Douglas Mandry's latest artistic work, titled Gravity Flow, pushes his artistic expression into a new medium. A sculptural work developed as a public installation displayed in Swiss nature meant to address the urging topic of climate change and its visible impact on Swiss glaciers, visibly receding from melting as a result of the passing of time and climate change. Gravity Flow is a series of five sculptures – made of recycled glass – presented as a representation and exploration of glaciers, questioning how humans perceive, represent and interact with their natural surroundings. By choosing to represent glaciers, Mandry transmits a time-sensitive message about the unprecedented rate at which climate change occurs and its impact in a very visual way.
Gravity Flow is a reference to a constant motion caused by a perpetual force – an ode to the flowing of time. The sculptures reproduce the contours of cavities that can be found beneath the surface of glaciers. These glacier mills, are formed by meltwater streaming downwards, gradually carving hollow spaces within the ice – the result of the acceleration of climate change. To study the shape of these cavities, Mandry joined ETH’s Glaciology department Professor Daniel Farinotti on an expedition to the Rhône glacier in Switzerland. By introducing a 3D scanner into the shafts, the researchers gathered the necessary data to create a digital model of several mills that inspired the shape for the final artworks. A knowledge the Glaciology experts conferred to Douglas Mandry to bring together art and science and collectively explore an impactful response to climate change.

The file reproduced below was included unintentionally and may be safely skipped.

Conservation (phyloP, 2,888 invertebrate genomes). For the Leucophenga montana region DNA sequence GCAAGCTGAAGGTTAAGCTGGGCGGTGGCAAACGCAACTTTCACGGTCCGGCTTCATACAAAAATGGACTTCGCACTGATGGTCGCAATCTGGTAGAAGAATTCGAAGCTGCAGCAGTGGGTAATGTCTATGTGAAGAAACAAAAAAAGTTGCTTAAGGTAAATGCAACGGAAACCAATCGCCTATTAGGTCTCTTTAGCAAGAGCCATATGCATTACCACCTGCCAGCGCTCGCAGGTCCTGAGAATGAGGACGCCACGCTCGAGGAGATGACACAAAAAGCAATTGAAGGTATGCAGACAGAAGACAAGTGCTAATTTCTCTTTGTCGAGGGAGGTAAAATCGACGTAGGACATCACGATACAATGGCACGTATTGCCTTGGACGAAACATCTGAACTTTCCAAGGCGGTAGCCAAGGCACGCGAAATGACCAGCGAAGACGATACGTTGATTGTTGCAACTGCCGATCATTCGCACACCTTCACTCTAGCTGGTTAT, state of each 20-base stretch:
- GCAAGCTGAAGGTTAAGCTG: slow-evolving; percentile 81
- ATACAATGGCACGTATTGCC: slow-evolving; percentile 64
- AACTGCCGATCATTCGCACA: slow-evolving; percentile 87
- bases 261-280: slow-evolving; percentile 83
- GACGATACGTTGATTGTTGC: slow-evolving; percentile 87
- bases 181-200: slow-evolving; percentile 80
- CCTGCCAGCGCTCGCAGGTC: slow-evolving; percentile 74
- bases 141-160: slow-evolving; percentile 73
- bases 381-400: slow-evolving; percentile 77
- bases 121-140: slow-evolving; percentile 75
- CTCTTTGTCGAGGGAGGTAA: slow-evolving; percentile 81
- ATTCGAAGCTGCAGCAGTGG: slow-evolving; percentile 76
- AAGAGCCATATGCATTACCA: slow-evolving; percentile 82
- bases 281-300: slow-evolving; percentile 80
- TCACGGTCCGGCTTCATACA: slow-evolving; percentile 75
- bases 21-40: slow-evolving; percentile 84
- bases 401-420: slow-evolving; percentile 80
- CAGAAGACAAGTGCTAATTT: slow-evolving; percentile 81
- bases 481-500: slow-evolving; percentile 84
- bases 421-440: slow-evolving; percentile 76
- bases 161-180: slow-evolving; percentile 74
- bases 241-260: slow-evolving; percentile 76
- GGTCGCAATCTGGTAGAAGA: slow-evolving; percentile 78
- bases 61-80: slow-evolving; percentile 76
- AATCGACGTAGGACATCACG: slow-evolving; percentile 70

Mandry chose recycled glass as a way to express the ever-changing state of matter and to generate an upside-down, positive copy of the glaciers mills’ model. Working with a Swiss glass craftsman, Mandry used recycled glass to create these majestic sculptures that address not only the need to think more sustainably but also the fragility in materiality.